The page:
# Borel measurable functions

1. Sep 17, 2011

### wrldt

A function f: E -> $\mathbb{R}$ is called Borel measurable if for all $\alpha \in \mathbb{R}$ the set $\{x \in R : f(x) > \alpha \}$ is a Borel set.

If f is a strictly increasing function, then f is Borel measurable.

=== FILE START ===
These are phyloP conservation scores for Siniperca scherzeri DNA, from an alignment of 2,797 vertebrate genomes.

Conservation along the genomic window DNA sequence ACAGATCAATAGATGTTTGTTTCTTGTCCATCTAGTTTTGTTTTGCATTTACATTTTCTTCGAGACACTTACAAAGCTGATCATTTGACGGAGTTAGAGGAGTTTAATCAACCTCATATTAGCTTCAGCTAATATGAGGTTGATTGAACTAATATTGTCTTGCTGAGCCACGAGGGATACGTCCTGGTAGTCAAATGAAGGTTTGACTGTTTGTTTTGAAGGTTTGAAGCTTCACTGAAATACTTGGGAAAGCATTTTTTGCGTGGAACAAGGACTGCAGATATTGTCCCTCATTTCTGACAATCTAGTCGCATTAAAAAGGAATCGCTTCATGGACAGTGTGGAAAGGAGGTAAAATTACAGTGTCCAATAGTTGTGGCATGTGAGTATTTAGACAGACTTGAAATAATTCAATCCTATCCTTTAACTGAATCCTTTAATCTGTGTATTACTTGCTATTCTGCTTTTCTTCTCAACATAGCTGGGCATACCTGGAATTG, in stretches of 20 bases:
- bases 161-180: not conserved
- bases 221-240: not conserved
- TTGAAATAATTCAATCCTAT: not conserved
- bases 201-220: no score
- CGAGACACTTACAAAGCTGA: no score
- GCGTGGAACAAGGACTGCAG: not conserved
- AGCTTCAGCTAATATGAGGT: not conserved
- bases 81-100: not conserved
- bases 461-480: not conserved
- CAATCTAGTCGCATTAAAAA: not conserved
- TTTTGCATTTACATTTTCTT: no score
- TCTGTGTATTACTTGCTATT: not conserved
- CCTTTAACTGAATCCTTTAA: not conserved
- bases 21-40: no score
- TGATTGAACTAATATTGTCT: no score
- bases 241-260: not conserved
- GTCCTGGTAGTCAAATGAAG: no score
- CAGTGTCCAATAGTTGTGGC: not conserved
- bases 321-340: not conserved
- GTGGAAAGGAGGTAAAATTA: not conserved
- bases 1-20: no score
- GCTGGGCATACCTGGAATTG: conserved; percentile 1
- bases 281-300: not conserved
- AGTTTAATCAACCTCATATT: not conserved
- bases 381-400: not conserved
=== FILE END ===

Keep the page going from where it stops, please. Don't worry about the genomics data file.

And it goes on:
Proof:

Let $H=\{x \in \mathbb{R} : f(x) > \alpha \}$. I want to show that $(\alpha, \infty) \subset H$.

My first guess is to assume that this is non-empty or else the result is trivial.

The next step, from a hint I was given, was to look at infimums (or supremums). However, I'm not sure how to proceed.